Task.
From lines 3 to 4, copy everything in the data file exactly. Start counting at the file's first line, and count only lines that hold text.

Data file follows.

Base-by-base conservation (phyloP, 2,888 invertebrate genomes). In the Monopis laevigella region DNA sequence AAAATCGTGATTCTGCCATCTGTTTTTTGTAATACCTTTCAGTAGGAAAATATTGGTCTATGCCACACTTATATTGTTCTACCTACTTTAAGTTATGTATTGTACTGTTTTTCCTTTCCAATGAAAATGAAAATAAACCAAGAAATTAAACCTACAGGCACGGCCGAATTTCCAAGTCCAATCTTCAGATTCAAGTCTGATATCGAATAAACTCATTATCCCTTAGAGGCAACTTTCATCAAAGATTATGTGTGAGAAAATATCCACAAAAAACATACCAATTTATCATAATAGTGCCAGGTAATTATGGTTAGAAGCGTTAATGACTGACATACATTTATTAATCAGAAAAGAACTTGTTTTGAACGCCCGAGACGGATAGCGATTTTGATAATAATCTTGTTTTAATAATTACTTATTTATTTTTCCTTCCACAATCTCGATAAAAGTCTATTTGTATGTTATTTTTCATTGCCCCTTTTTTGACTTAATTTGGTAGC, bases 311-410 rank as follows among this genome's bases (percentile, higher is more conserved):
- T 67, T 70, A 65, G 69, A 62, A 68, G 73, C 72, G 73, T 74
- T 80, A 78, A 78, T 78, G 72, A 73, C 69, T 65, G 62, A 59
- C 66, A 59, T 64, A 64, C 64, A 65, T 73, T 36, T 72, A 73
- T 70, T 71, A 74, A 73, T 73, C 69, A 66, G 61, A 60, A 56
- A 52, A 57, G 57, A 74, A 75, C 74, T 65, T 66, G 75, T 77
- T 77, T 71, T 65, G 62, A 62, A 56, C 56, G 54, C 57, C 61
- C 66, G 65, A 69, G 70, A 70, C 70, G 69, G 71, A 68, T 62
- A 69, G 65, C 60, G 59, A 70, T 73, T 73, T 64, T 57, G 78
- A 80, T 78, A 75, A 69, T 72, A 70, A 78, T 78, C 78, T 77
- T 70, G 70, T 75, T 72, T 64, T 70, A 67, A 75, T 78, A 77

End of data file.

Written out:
- T 80, A 78, A 78, T 78, G 72, A 73, C 69, T 65, G 62, A 59
- C 66, A 59, T 64, A 64, C 64, A 65, T 73, T 36, T 72, A 73